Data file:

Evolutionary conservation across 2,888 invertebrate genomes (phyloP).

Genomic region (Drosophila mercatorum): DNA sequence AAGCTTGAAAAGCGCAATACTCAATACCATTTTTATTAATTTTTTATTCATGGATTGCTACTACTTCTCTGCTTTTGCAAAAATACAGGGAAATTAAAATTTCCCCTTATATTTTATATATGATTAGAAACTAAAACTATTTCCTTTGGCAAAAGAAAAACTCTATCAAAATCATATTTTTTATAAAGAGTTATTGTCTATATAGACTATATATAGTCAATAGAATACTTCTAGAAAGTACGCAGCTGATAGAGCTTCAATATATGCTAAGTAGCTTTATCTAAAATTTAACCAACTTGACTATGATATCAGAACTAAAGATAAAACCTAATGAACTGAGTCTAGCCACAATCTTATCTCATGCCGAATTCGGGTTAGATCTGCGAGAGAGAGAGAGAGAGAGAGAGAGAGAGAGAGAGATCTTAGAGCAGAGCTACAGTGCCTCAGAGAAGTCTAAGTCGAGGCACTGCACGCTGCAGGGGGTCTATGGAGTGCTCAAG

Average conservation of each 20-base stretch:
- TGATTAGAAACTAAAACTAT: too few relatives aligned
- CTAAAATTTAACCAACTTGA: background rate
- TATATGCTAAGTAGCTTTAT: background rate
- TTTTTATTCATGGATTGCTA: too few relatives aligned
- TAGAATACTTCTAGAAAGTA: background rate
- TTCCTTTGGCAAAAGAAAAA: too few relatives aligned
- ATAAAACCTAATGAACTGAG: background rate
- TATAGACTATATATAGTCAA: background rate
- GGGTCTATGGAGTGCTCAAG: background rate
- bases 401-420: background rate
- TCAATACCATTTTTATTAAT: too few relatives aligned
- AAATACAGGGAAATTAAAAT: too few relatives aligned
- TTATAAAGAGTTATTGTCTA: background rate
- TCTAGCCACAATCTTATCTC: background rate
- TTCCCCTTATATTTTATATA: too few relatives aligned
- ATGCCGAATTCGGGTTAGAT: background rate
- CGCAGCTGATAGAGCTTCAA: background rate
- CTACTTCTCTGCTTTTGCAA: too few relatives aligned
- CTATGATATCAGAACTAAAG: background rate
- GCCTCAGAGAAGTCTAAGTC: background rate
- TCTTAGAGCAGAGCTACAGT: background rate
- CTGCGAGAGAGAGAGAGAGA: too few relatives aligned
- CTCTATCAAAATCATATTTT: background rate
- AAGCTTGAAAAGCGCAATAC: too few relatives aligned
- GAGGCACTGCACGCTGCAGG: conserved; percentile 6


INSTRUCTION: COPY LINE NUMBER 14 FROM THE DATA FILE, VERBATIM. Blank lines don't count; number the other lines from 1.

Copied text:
- TCAATACCATTTTTATTAAT: too few relatives aligned